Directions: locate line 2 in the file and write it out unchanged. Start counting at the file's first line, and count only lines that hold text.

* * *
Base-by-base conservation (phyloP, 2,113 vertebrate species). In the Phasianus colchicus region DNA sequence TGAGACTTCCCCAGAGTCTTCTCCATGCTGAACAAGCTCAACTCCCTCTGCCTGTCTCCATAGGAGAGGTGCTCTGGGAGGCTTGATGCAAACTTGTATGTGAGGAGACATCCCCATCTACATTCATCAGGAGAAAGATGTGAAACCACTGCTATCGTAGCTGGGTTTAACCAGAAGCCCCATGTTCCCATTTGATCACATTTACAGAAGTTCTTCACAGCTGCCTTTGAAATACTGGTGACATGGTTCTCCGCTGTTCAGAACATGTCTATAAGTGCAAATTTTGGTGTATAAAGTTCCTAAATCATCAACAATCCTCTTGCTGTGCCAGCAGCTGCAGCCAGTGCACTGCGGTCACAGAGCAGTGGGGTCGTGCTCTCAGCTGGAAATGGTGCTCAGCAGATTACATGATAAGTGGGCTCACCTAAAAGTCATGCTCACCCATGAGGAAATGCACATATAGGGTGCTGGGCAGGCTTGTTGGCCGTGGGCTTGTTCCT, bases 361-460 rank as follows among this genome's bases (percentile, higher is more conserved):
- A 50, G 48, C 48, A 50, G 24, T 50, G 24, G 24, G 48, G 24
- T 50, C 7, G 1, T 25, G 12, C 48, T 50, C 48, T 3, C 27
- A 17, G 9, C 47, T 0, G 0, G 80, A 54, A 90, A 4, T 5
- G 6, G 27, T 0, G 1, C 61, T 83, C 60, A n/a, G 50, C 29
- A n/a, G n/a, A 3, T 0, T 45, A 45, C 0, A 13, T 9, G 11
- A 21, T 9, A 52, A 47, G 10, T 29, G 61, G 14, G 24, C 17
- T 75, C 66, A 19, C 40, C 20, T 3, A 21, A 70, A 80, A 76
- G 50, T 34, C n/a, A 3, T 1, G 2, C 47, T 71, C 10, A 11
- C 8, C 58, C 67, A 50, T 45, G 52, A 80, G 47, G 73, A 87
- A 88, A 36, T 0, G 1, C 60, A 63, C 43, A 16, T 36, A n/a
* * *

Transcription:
- A 50, G 48, C 48, A 50, G 24, T 50, G 24, G 24, G 48, G 24